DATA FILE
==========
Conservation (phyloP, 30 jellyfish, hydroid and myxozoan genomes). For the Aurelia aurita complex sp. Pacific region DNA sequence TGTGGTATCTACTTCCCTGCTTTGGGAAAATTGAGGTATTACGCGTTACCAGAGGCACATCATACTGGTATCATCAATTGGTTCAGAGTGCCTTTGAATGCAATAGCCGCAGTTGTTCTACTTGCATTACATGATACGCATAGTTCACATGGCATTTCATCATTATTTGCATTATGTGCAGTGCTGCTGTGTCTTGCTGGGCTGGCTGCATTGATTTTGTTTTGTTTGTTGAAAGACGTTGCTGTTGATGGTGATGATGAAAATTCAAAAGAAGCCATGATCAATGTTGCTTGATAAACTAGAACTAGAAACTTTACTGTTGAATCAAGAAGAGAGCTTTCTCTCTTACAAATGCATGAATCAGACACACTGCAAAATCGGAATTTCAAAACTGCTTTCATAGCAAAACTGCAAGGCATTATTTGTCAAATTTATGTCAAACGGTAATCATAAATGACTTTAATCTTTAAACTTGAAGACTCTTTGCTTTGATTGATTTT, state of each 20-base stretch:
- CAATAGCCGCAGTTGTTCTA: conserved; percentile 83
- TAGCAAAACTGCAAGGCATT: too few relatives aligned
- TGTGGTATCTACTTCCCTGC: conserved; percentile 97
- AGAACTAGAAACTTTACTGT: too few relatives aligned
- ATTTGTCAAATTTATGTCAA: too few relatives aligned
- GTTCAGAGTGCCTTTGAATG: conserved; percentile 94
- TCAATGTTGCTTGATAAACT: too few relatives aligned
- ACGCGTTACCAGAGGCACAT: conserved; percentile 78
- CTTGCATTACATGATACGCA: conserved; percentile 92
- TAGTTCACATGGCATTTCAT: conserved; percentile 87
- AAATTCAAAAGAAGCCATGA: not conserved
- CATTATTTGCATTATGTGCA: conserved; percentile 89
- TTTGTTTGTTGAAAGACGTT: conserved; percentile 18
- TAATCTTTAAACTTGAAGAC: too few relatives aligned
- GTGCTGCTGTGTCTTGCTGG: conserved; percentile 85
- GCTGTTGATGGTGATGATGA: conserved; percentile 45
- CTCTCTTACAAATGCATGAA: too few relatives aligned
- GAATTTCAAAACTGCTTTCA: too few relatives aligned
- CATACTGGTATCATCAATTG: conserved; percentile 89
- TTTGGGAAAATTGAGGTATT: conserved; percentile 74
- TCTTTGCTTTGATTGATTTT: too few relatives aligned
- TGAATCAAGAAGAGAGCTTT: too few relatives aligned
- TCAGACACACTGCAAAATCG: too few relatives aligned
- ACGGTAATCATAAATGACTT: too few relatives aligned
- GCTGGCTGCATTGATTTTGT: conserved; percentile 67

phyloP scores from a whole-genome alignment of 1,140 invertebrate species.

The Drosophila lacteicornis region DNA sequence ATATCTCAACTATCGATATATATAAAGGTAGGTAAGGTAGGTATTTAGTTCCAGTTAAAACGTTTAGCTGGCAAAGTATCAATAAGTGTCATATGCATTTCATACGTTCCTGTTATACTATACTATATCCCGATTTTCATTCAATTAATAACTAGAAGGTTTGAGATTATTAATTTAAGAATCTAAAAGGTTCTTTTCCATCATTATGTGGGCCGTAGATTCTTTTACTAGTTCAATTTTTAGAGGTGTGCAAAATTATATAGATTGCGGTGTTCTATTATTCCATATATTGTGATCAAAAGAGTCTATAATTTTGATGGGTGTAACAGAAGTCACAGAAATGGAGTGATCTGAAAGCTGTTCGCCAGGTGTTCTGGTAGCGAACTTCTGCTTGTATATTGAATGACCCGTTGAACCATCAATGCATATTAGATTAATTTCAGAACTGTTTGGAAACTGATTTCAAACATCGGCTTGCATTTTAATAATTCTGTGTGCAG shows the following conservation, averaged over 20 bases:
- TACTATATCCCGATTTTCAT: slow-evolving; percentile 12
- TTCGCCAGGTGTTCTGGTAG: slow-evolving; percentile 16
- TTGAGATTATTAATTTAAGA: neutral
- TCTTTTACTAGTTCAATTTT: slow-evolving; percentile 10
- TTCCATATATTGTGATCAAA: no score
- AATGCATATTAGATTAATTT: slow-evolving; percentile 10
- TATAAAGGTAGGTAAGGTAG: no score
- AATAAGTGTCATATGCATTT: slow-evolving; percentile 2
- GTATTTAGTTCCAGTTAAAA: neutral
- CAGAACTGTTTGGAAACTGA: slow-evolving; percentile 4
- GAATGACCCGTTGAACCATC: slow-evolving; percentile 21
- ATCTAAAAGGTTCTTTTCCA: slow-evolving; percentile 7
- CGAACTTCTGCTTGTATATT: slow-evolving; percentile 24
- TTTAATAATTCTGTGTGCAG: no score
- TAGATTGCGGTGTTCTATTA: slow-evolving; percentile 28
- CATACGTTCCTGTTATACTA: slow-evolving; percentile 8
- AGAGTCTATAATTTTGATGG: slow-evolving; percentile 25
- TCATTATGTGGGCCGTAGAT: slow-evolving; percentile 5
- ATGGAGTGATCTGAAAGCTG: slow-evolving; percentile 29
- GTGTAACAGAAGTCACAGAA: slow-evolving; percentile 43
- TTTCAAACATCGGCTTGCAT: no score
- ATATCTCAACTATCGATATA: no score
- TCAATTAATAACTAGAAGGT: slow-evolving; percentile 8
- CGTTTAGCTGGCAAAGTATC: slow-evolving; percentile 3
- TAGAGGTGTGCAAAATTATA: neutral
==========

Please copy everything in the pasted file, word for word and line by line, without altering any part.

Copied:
Conservation (phyloP, 30 jellyfish, hydroid and myxozoan genomes). For the Aurelia aurita complex sp. Pacific region DNA sequence TGTGGTATCTACTTCCCTGCTTTGGGAAAATTGAGGTATTACGCGTTACCAGAGGCACATCATACTGGTATCATCAATTGGTTCAGAGTGCCTTTGAATGCAATAGCCGCAGTTGTTCTACTTGCATTACATGATACGCATAGTTCACATGGCATTTCATCATTATTTGCATTATGTGCAGTGCTGCTGTGTCTTGCTGGGCTGGCTGCATTGATTTTGTTTTGTTTGTTGAAAGACGTTGCTGTTGATGGTGATGATGAAAATTCAAAAGAAGCCATGATCAATGTTGCTTGATAAACTAGAACTAGAAACTTTACTGTTGAATCAAGAAGAGAGCTTTCTCTCTTACAAATGCATGAATCAGACACACTGCAAAATCGGAATTTCAAAACTGCTTTCATAGCAAAACTGCAAGGCATTATTTGTCAAATTTATGTCAAACGGTAATCATAAATGACTTTAATCTTTAAACTTGAAGACTCTTTGCTTTGATTGATTTT, state of each 20-base stretch:
- CAATAGCCGCAGTTGTTCTA: conserved; percentile 83
- TAGCAAAACTGCAAGGCATT: too few relatives aligned
- TGTGGTATCTACTTCCCTGC: conserved; percentile 97
- AGAACTAGAAACTTTACTGT: too few relatives aligned
- ATTTGTCAAATTTATGTCAA: too few relatives aligned
- GTTCAGAGTGCCTTTGAATG: conserved; percentile 94
- TCAATGTTGCTTGATAAACT: too few relatives aligned
- ACGCGTTACCAGAGGCACAT: conserved; percentile 78
- CTTGCATTACATGATACGCA: conserved; percentile 92
- TAGTTCACATGGCATTTCAT: conserved; percentile 87
- AAATTCAAAAGAAGCCATGA: not conserved
- CATTATTTGCATTATGTGCA: conserved; percentile 89
- TTTGTTTGTTGAAAGACGTT: conserved; percentile 18
- TAATCTTTAAACTTGAAGAC: too few relatives aligned
- GTGCTGCTGTGTCTTGCTGG: conserved; percentile 85
- GCTGTTGATGGTGATGATGA: conserved; percentile 45
- CTCTCTTACAAATGCATGAA: too few relatives aligned
- GAATTTCAAAACTGCTTTCA: too few relatives aligned
- CATACTGGTATCATCAATTG: conserved; percentile 89
- TTTGGGAAAATTGAGGTATT: conserved; percentile 74
- TCTTTGCTTTGATTGATTTT: too few relatives aligned
- TGAATCAAGAAGAGAGCTTT: too few relatives aligned
- TCAGACACACTGCAAAATCG: too few relatives aligned
- ACGGTAATCATAAATGACTT: too few relatives aligned
- GCTGGCTGCATTGATTTTGT: conserved; percentile 67

phyloP scores from a whole-genome alignment of 1,140 invertebrate species.

The Drosophila lacteicornis region DNA sequence ATATCTCAACTATCGATATATATAAAGGTAGGTAAGGTAGGTATTTAGTTCCAGTTAAAACGTTTAGCTGGCAAAGTATCAATAAGTGTCATATGCATTTCATACGTTCCTGTTATACTATACTATATCCCGATTTTCATTCAATTAATAACTAGAAGGTTTGAGATTATTAATTTAAGAATCTAAAAGGTTCTTTTCCATCATTATGTGGGCCGTAGATTCTTTTACTAGTTCAATTTTTAGAGGTGTGCAAAATTATATAGATTGCGGTGTTCTATTATTCCATATATTGTGATCAAAAGAGTCTATAATTTTGATGGGTGTAACAGAAGTCACAGAAATGGAGTGATCTGAAAGCTGTTCGCCAGGTGTTCTGGTAGCGAACTTCTGCTTGTATATTGAATGACCCGTTGAACCATCAATGCATATTAGATTAATTTCAGAACTGTTTGGAAACTGATTTCAAACATCGGCTTGCATTTTAATAATTCTGTGTGCAG shows the following conservation, averaged over 20 bases:
- TACTATATCCCGATTTTCAT: slow-evolving; percentile 12
- TTCGCCAGGTGTTCTGGTAG: slow-evolving; percentile 16
- TTGAGATTATTAATTTAAGA: neutral
- TCTTTTACTAGTTCAATTTT: slow-evolving; percentile 10
- TTCCATATATTGTGATCAAA: no score
- AATGCATATTAGATTAATTT: slow-evolving; percentile 10
- TATAAAGGTAGGTAAGGTAG: no score
- AATAAGTGTCATATGCATTT: slow-evolving; percentile 2
- GTATTTAGTTCCAGTTAAAA: neutral
- CAGAACTGTTTGGAAACTGA: slow-evolving; percentile 4
- GAATGACCCGTTGAACCATC: slow-evolving; percentile 21
- ATCTAAAAGGTTCTTTTCCA: slow-evolving; percentile 7
- CGAACTTCTGCTTGTATATT: slow-evolving; percentile 24
- TTTAATAATTCTGTGTGCAG: no score
- TAGATTGCGGTGTTCTATTA: slow-evolving; percentile 28
- CATACGTTCCTGTTATACTA: slow-evolving; percentile 8
- AGAGTCTATAATTTTGATGG: slow-evolving; percentile 25
- TCATTATGTGGGCCGTAGAT: slow-evolving; percentile 5
- ATGGAGTGATCTGAAAGCTG: slow-evolving; percentile 29
- GTGTAACAGAAGTCACAGAA: slow-evolving; percentile 43
- TTTCAAACATCGGCTTGCAT: no score
- ATATCTCAACTATCGATATA: no score
- TCAATTAATAACTAGAAGGT: slow-evolving; percentile 8
- CGTTTAGCTGGCAAAGTATC: slow-evolving; percentile 3
- TAGAGGTGTGCAAAATTATA: neutral